Daily Archives

21 Articles

Posted by Ukrap on

Пожежа в пансіонаті у Дніпрі: няні-санітарці обрали запобіжний захід – нічний домашній арешт

У справі про загибель п’ятьох жінок у пансіонаті наразі троє підозрюваних

Posted by Ukrap on

Саакашвілі у тюремній лікарні ненадовго знепритомнів – лікар

Уповноважена Верховної Ради з прав людини Людмила Денісова раніше заявила, що стан Саакашвілі критичний, і для збереження життя його треба перевести з медзакладу в’язниці до справжньої лікарні

Posted by Worldkrap on

Neutral Pronoun in French Dictionary Stirs Boisterous Debate

A nonbinary pronoun added to an esteemed French dictionary has ignited a fierce linguistic squabble in the country. 

Le Petit Robert introduced the word “iel” — an amalgamation of “il” (he) and “elle” (she) — to its online edition last month. While the term is gaining currency among young people, it is still far from being widely used, or even understood, by many French speakers. 

Though at first the change went mostly unnoticed, boisterous debate broke out this week in a nation that prides itself on its human rights tradition but that also fiercely protects its cultural heritage from foreign meddling. In one camp are the traditionalists, including some political leaders, who criticize the move as a sign that France is lurching toward an American-style “woke” ideology. In the other is a new generation of citizens who embrace nonbinary as the norm. 

“It is very important that dictionaries include the ‘iel’ pronoun in their referencing as it reflects how the use of the term is now well accepted,” said Dorah Simon Claude, 32, a doctoral student who identifies as “iel.” 

“It is,” Claude added, “also a way of confronting the Academie Francaise that stays in its conservative corner and continues to ignore and scorn users of the French language.” 

Education Minister Jean-Michel Blanquer is not in the same camp. He went to Twitter on Wednesday to say that “inclusive writing is not the future of the French language.” The 56-year-old former law professor warned that schoolchildren should not use “iel” as a valid term despite its inclusion in Le Robert, seen as a linguistic authority on French since 1967.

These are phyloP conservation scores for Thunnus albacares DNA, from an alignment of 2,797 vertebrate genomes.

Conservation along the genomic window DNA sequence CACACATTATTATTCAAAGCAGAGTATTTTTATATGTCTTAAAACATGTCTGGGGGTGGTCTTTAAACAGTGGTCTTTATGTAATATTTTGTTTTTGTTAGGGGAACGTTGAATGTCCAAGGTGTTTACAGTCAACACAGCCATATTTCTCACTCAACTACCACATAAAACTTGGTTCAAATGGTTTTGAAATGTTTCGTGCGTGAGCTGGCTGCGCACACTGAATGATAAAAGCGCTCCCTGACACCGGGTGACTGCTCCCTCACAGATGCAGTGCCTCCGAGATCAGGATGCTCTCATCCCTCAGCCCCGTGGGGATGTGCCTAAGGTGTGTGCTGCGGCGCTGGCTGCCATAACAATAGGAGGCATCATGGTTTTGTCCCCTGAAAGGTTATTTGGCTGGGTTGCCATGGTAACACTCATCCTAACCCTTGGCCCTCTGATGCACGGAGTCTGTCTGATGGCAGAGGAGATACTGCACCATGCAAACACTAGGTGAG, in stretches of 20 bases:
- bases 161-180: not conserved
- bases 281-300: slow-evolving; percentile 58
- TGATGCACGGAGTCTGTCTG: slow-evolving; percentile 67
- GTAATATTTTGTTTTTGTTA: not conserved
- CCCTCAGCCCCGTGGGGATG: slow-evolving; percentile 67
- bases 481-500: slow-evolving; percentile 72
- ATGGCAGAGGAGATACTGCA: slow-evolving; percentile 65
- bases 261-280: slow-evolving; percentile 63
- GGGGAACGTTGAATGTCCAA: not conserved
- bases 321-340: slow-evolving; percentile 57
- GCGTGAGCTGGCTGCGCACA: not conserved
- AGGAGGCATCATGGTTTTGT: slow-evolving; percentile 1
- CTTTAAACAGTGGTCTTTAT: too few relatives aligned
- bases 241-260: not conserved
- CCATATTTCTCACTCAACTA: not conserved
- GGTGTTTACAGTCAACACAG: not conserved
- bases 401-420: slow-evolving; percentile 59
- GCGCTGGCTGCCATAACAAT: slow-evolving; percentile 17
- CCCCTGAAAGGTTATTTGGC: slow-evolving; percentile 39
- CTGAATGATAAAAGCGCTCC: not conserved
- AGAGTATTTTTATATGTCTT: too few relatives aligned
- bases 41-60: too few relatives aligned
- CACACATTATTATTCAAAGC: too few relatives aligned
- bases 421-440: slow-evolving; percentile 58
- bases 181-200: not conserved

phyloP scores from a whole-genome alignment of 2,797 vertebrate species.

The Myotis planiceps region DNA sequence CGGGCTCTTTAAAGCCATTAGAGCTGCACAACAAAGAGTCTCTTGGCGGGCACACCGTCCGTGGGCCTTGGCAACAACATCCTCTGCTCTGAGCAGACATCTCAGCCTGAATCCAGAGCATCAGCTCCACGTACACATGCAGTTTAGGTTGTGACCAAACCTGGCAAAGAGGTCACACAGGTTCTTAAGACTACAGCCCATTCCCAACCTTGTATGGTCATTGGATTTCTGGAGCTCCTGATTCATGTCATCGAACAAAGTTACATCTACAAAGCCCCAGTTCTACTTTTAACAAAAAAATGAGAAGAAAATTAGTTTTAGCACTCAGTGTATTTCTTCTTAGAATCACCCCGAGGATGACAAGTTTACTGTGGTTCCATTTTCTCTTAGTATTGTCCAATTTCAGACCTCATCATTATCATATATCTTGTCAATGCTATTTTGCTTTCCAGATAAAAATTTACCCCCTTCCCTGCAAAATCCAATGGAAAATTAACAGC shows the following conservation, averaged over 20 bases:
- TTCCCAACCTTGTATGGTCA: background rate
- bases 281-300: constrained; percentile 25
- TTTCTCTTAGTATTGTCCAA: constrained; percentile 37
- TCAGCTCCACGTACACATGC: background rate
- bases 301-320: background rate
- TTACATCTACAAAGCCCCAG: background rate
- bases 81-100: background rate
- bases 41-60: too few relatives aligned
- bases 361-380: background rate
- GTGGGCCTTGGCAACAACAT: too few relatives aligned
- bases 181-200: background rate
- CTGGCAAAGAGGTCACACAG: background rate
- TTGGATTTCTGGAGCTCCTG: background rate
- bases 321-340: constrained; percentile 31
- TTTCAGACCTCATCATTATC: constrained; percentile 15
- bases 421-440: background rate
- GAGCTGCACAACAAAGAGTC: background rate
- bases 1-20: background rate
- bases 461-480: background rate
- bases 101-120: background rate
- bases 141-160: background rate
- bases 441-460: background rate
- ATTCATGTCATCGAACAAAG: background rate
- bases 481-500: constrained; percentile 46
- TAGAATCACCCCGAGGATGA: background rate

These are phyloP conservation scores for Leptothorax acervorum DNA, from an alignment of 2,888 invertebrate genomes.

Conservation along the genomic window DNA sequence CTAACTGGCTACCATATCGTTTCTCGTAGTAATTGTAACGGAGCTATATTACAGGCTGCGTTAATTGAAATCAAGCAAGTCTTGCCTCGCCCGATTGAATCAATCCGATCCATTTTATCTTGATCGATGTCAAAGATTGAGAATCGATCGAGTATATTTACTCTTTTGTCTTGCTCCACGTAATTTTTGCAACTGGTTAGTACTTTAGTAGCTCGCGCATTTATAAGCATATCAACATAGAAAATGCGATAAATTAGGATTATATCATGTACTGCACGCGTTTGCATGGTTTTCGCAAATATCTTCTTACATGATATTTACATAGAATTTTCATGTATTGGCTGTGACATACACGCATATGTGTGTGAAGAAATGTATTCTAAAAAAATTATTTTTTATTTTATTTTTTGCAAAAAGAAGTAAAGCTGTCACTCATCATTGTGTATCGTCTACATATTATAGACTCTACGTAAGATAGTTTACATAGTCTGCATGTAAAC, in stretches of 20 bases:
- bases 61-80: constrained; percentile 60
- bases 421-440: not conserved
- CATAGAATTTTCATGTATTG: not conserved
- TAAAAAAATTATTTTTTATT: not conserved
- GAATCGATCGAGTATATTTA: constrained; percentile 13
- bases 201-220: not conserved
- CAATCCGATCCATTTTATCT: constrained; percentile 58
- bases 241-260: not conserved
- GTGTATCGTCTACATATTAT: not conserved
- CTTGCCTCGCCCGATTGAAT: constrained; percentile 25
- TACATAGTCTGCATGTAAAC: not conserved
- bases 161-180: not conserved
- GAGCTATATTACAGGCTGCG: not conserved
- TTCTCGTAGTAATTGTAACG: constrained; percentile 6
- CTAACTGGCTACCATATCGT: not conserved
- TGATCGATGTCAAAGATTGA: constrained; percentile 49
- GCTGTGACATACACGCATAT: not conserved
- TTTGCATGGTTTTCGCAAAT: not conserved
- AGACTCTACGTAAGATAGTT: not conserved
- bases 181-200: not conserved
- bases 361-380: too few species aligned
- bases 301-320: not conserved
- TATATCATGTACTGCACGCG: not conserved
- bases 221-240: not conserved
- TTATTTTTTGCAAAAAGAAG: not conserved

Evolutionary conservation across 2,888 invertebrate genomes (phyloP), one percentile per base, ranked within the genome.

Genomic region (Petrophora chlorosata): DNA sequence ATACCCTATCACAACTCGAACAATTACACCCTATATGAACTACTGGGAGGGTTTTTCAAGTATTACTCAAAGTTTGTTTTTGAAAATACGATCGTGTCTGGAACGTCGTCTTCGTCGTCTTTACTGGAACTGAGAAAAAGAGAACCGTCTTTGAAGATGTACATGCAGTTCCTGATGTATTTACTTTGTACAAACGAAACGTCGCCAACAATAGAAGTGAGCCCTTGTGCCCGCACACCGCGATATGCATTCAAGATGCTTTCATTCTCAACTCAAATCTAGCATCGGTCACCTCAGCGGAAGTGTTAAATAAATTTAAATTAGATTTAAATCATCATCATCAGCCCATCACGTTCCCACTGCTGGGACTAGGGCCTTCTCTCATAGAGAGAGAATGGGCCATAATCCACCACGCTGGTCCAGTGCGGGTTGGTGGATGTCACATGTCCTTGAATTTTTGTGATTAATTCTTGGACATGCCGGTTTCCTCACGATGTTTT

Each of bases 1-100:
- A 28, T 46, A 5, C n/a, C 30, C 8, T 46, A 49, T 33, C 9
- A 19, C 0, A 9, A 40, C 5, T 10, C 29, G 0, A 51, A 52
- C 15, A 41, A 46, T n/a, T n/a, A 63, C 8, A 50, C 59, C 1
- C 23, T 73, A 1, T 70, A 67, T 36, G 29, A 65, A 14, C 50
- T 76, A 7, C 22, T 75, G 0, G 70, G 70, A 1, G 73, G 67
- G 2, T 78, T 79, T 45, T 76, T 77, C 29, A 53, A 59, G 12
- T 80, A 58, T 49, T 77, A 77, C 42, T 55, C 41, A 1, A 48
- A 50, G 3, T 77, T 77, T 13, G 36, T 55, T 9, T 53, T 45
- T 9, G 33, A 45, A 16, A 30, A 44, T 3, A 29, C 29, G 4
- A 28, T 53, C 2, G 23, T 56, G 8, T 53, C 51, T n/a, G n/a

Francois Jolivet, a lawmaker from President Emmanuel Macron’s centrist party, also made his distaste plain. Nonbinary pronouns are, he suggested, a worrying sign that France is embracing a “woke” ideology. 

Jolivet wrote a letter to the bastion of French language, the 400-year-old Academie Francaise, claiming that Le Robert’s “solitary campaign is an obvious ideological intrusion that undermines our common language and its influence.”

The general director of Le Robert editions, Charles Bimbenet, jumped to the dictionary’s defense Wednesday in a statement. Far from dictating which terms should be used, he said, Le Petit Robert was elucidating the word’s meaning, now that it is growing in currency nationwide. 

Since “the meaning of the word ‘iel’ cannot be understood by reading it alone,” Bimbenet said, “it seemed useful to us to specify its meaning for those who encounter it, whether they wish to use it or … reject it.” 

“Robert’s mission is to observe and report on the evolution of a changing and diverse French language,” he said. 

Warning on neutrality

In 2017, the Academie Francaise warned that moves to make French more gender neutral would create “a disunited language, with disparate expression, that can create confusion verging on illegibility.” 

Gendered languages like French are seen as a particular hurdle for advocates of nonbinary terms as all nouns are categorized as either masculine or feminine, unlike in English. 

Not all European countries are moving at the same speed as France. In Greece, where all nouns have not two, but three possible genders, there is no official nonbinary pronoun, but groups who support them suggest using “it.” 

In Spain, after Carmen Calvo, a former deputy prime minister and affirmed feminist, asked the Royal Spanish Academy to advise on the use of inclusive language in the Constitution, its reply the next year was crystal clear: “Inclusive language” means “the use of the masculine to refer to men and women.”

Posted by Ukrap on

Прикордонники відмовили у в’їзді в Україну 15 іноземцям, які прямували автобусом із Білорусі

Україна взагалі постала перед низкою викликів щодо безпеки своїх кордонів у звʼязку з військовою присутністю Росії біля кордонів з одного боку, і міграційною кризою на кордонах сусідніх Польщі та Білорусі – з іншого

Posted by Worldkrap on

Drug Regulator Says Europe Must Close Vaccination Gap to Stop COVID Surge

The European Union’s drug regulator, the European Medicines Agency, said Thursday that unvaccinated individuals account for much of the “fourth wave” of COVID-19 infections in the region and encouraged EU member nations to close the vaccination gap.